Wednesday , May 22 2024
Ron Parsons, Author of 'The Sense of Touch' talks to Blogcritics

Interview with Ron Parsons, Author of ‘The Sense of Touch’

Ron Parsons 2Released by Aqueous Books in 2013, The Sense of Touch is the debut collection of short stories by Ron Parsons.  His fiction has been featured in many literary venues, including The Gettysburg ReviewThe OnionIndiana ReviewThe Briar Cliff ReviewFlyway, and Paul Vidich’s wonderful Storyville App.  Although he has previously resided in such diverse places as Detroit, Minneapolis, Fort Worth, and Brooklyn, Ron now lives in beautiful Sioux Falls, South Dakota, a growing metropolis located in the fertile Missouri River Valley at the eastern gateway to the Great Plains of North America.

Congratulations on the release of your latest book, The Sense of Touch. When did you start writing and what got you into short stories? 

When I was attending the University of Minnesota, a friend of mine loaned me copies of two short story collections: “Like Life” by Lorrie Moore and “The Watch” by Rick Bass.  I think I read both books on consecutive nights.  I thought they were perfect; collections of small, brilliant gems.  I resolved that someday, somehow, I would publish a short story collection of my own.  It took a long time and no small measure of luck, but I finally was able to make that happen. 

What was your inspiration for the story Big Blue, which was featured on the Storyville App? 

One of my best jobs was working for Project Enhance, an organization in Minneapolis that served mentally challenged adults.  As part of my duties, I was tasked with organizing and participating in athletic activities with our clients.  In the winter months, the favored sport was floor hockey.  When it was warm enough outside, we played very competitive games of Wiffle ball using a big, blue plastic bat that I found at the local K-Mart.  The games were the substance of many joyful evenings.

The Sense of TouchDuring the same time, I was taking a fiction writing class at the University of Minnesota.  When writing at night and wrestling with the words, I would often find myself taking the Wiffle ball bat into my hands.  I would assume a batting stance and imagine the feeling of swinging and smashing my laptop across the room.  That particular feeling became the genesis and opening paragraphs of “Big Blue.”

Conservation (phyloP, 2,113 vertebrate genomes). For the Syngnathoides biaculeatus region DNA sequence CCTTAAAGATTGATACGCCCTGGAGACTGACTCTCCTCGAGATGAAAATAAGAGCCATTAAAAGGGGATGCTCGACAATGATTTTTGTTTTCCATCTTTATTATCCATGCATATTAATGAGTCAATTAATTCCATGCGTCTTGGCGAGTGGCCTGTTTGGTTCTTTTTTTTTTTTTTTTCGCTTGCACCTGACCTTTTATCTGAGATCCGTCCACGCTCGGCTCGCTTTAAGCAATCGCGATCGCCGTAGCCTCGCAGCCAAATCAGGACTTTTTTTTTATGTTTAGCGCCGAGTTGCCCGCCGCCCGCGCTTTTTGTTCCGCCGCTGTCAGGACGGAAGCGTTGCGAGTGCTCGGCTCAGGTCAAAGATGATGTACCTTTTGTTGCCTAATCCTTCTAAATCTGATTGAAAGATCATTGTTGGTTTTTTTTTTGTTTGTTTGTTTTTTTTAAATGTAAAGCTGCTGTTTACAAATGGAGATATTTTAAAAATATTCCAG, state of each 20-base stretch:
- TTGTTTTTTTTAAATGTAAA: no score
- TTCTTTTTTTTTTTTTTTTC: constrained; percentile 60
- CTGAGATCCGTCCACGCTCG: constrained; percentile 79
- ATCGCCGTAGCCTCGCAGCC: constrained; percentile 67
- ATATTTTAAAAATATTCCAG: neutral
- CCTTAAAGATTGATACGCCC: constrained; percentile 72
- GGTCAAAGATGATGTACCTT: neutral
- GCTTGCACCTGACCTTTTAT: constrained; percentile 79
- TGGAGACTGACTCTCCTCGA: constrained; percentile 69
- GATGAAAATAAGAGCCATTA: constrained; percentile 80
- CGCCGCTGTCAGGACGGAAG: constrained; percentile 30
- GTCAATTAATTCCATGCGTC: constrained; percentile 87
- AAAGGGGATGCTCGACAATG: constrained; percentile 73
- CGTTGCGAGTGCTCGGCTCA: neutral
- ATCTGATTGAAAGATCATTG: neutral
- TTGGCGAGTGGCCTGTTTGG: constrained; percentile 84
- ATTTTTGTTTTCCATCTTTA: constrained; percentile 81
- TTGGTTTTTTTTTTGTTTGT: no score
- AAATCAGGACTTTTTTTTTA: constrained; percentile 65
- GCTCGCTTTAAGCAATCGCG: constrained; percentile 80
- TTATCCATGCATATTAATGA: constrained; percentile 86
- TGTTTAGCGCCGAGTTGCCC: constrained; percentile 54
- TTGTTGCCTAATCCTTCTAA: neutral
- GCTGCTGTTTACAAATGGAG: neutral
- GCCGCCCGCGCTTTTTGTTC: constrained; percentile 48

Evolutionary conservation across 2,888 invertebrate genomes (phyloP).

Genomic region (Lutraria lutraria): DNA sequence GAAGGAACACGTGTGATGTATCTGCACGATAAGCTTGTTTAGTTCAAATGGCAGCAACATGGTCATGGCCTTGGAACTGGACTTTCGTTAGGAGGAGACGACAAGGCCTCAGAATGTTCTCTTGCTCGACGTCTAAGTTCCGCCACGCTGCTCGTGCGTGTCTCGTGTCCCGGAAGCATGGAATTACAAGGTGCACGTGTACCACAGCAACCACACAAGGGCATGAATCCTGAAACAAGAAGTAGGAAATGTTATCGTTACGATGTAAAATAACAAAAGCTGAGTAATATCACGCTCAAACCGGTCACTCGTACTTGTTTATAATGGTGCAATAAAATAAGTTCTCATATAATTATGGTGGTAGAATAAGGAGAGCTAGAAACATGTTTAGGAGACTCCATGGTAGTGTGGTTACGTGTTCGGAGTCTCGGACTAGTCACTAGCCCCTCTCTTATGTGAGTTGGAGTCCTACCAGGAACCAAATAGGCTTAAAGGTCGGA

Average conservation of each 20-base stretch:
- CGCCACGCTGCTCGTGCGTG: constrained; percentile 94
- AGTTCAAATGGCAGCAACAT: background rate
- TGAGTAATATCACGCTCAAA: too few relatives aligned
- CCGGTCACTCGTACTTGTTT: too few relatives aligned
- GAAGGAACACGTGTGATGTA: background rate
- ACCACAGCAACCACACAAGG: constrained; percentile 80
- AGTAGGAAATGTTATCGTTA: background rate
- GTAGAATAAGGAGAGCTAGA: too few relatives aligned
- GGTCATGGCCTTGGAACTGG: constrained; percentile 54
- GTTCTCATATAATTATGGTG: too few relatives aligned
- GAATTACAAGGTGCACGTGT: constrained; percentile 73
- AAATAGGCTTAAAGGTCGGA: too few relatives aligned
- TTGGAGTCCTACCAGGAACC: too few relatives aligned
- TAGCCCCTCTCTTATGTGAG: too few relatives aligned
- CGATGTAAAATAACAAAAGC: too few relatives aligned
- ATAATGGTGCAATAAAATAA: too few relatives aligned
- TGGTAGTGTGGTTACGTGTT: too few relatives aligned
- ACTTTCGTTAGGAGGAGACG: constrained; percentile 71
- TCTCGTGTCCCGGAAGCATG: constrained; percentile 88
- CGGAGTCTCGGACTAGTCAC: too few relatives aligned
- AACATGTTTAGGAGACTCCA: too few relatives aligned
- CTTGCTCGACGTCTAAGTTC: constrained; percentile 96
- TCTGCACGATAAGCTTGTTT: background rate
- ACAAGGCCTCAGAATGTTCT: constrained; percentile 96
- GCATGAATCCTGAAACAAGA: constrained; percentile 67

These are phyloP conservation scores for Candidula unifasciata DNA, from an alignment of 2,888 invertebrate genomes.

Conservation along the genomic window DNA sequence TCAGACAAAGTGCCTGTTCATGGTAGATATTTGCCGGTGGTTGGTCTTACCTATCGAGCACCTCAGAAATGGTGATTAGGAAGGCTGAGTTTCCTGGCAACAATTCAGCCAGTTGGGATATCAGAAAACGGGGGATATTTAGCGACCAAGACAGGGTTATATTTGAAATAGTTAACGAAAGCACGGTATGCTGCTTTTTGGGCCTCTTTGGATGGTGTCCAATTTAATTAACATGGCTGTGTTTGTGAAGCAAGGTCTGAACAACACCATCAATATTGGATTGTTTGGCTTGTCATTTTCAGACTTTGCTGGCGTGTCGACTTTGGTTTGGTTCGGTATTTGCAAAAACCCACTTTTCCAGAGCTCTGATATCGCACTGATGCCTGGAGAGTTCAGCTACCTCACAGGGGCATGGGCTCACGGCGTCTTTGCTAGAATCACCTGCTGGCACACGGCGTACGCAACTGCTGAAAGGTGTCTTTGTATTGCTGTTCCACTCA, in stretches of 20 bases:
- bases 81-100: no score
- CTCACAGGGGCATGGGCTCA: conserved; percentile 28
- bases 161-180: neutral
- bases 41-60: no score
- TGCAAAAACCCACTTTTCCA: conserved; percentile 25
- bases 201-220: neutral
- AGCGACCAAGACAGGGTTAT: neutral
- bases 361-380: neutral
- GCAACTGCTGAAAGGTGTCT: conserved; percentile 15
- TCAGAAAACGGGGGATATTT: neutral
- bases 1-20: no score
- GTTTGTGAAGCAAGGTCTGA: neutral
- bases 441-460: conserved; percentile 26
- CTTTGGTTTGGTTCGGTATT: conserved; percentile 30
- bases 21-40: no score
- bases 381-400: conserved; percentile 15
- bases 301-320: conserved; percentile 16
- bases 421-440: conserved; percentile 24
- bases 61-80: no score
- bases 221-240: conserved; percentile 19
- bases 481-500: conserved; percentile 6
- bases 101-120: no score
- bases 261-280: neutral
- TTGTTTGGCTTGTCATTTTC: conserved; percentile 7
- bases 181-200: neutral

What do you hope readers will get from your book? 

The theme of “The Sense of Touch” is the importance of connecting with others and how we are inevitably changed, for better or worse, by those encounters.  The book’s epigraph is from a wonderful Wallace Stevens poem called “It Must Change,” and the cover, designed by my publisher Cynthia Reeser, depicts a butterfly, which is a symbol of transformation.  I hope that readers will put down the book with a sense of caution, reflection, hope, and appreciation for the opportunities that we have for communion with others. 

What do you do when your muse refuses to collaborate? 

I stop writing and go out and do something!  Life is much too short to spend staring at a screen when the writing will just not flow.  But you have to be careful not to stay away too long… 

What was your publishing process like? 

I started by submitting short stories to literary reviews.  After many rejections, a few acceptances began to trickle in.  My first true success was placing “Hezekiah Number Three” in the Spring 2008 edition of The Gettysburg Review.

When I felt that I had enough good stories to try to publish a collection, I began submitting the manuscript to potential literary agents.  Those that responded politely recommended that I try contacting independent publishing houses directly.  Almost randomly, I chose ten publishers, sent off the manuscript, and then forced myself to forget about it.  It took almost a year, but the first to respond was Aqueous Books with an offer to publish my debut collection. 

How do you celebrate the completion of a book? 

This is my first book, so I don’t have that perfected just yet.  But I cannot begin to explain the moment of perfect satisfaction when I finally was able to hold the first published copy in my hands.  I highly recommend the feeling. 

Do you have a website or blog where readers can find out more about your work? 

The book has its own website, Facebook page, Goodreads page, and Red Room page, as well as a twitter account, where I try to keep people updated on any scheduled events and notices that the book has received.  I also really enjoy making appearances at book clubs and fielding questions about the stories and the writing and publishing process. 

Where is your book available? 

The book is available online at Amazon, Barnes and Noble, Powell’s Books, Tower Books, and in various, mostly independent bookstores around the country.  If you are in Sioux Falls, be sure to purchase your copy at Zandbroz Variety located on Phillips Avenue in our historic downtown! 

George Orwell once wrote: “Writing a book is a horrible, exhausting struggle, like a long bout of some painful illness. One would never undertake such a thing if one were not driven on by some demon whom one can neither resist nor understand.” 

Orwell is one of my favorite writers, but I prefer to think of most writers as being touched instead by the better angels of our nature, as Lincoln famously described, or at least the most interesting ones.

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About Mayra Calvani

Mayra Calvani writes fiction and nonfiction for children and adults and has authored over a dozen books, some of which have won awards. Her stories, reviews, interviews and articles have appeared on numerous publications such as The Writer, Writer’s Journal, Multicultural Review, and Bloomsbury Review, among many others. Represented by Serendipity Literary.

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